Skip to comments.Do SS retirees now die before collecting all their lifetime contributions?
Posted on 11/20/2008 10:38:12 AM PST by Conservababe
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they don’t collect their ‘lifetime contributions’ because ytheir lifetime contributions are already gone. they were spend on current recipients. there IS no relation between your contributions today and your benifits tommorrow.
tommorrow’s benificiaries will be paid from tomorrow’s workers.
this is a pay as you go program, similar to a Ponzi scheme. in fact if you tried to use Social Security as a business model, you’d be jailed for fraud.
Back when, people were paying 0.5% on $2000 per year so it easy to recoup all they paid in very quickly.
Will be new condition of eligibility that you have to die have x years of collection.
Unless I live to 200, I will never break even on SS.
With every single pension or life insurance, the beneficiary is your spouse or your designated person. With Social Security your designated beneficiary is Uncle Sam!
I know, but I’m wondering about now. If you have on one side of the balance sheet the amount of lifetime contribution will the amount be depleted before your death or leave a balance that you did not receive. I know it’s all theoretical but so many retirees on SS believe they are paying much more than they receive before death.
People that contribute to the SS system do not own the money they put in. In 1959 the Supreme Court ruled that the SS system is a welfare program.
SS is a TAX- I don’t know why people don’t realize this.....oh wait- yes I do. It’s because that is the lie they started with and it’s the lie they keep repeating.
It is NOT a “savings account”, it is NOT a “retirement account”...it IS a TAX on the generation behind you. If it WERE a retirement account, you would withdraw EVERYTHING you put in, plus interest, in something like 4 years. Now since people are living 20 years beyond retirement (with that number looking to grow in the next 10 years)- we can all do the math.
Let’s start calling SS what it IS- welfare for old folks. And let’s stop treating it like some sacred cow. And for crying out loud!- start MEANS TESTING!
Yes, folks, I know SS is all those things you say. But does anyone have any stats as to whether the “tax” they pay in over a lifetime is bigger than what they receive after retirement. That is my only question today.
Wait until they take the 401k money you have invested and give you a f****** allowance from your savings back to you.
If they have their way (>200 votes in MN to remove all doubt now) no more late life big ticket purchases with “your” money like a cruise or the classic sports car you always wanted and saved for all your life.
Oh, and another thing, die young with a large balance of “your” money? No inheritance to your survivors, the entire balance will go back in the “system”, not to your family.
If someone told me I would be typing that out in all seriousness 10 years ago I would have laughed my ass off at them, now I almost do it with a tear in my eye.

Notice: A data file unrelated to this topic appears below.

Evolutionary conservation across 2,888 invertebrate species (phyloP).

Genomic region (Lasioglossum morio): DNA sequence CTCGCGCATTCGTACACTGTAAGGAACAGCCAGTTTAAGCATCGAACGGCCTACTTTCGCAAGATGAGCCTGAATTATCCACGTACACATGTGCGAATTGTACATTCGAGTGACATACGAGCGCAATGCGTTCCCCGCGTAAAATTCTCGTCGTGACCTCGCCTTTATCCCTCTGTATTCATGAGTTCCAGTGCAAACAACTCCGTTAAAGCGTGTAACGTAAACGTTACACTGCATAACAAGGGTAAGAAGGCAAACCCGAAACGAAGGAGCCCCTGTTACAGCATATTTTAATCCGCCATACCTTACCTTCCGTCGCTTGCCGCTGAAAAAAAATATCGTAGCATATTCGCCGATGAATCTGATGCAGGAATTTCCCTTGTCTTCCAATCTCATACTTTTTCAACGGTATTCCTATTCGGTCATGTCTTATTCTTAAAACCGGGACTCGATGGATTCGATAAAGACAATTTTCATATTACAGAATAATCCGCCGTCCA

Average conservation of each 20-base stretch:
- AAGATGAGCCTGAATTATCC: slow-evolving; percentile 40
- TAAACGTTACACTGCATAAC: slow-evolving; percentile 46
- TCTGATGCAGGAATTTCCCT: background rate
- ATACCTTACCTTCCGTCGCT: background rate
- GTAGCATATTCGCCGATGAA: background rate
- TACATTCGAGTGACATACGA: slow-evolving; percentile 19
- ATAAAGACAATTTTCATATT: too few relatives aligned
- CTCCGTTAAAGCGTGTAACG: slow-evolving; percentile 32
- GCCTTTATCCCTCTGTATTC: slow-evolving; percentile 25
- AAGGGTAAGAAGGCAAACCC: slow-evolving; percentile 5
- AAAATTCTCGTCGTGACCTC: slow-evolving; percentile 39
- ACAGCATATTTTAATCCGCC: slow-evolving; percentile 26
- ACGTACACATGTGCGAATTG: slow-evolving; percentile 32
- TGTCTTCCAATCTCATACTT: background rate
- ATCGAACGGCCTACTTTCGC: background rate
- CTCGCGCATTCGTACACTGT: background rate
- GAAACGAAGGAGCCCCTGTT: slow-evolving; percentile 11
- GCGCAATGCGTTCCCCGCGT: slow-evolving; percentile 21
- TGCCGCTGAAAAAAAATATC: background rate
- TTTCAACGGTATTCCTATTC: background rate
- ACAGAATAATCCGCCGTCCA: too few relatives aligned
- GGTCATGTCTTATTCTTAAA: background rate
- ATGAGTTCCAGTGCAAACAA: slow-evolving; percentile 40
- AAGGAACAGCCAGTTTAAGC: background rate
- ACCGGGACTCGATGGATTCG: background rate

They are extracting far more than they put in.
Treat SS as a “retirement program” - THEN give young workers the opportunity to opt-out of it.
You don’t want to contribute - fine, but don’t expect to collect benefits.
It’s a deal I would take.
I am not sure that is the case. If you and employer paid max SS (not medicare) tax, your libaility this year is about 13K. I know for the past decade I have maxed out and probably (hopefully) will for the next 17 years until I retire. I think I and my employer have paid close to 200k thus far and you could multiply 17 years x another maybe 15-16 k a year for another 250 k or so. Total contributions then will be around 450-500k. At age 67 I would collect about 30k p/year in todays $, so it would take me about 15-20 years to recoup my $, albeit in money worth far less than I paid, and with no interest accrual benefit.
Leaving a balance? A Balance?
Myth 2: Workers get less out of the system than they paid in
While the current Social Security payroll tax is 15.3 percent on income up to $94,200 a year (2006 figure), the tax rates and the wage base were much lower when most current retirees were working and contributing to the system. As recently as 1972, the maximum payroll tax paid (by the employee) was only $419 a year. Even including interest earned since the contributions were made, most retirees receive back significantly more than they contributed.
This may not be true for current workers, since both the tax and the wage base upon which the tax is determined have increased dramatically since the 1970s. Whether current workers will recover their entire investment will depend in part on how long they live, whether they are married and whether they earned a high or low wage.
Can’t give a stat, as I don’t know the current withholding and payot, but ...
if you know YOUR payin per month (average it if you need to), simply take this amount and multiply by 12 and then by the number of years you will pay in (47 if you start at 18 and work to 65).
Then take the monthly payout you expect to receive and multiply it by 12 and then the number of years you expect to collect.
Subtract B from A.
More class warfare. You want to means test people who have paid the maximum amount every year for 30 or 40 years and did the best they could to save for retirement? Screw that! You're no better than the thieves that are stealing that money from me today.
I would be happy to put the amount that is confiscated from my paycheck into my retirement savings. I've done that with my 401k for years...now the damn thieves are scheming to steal that too.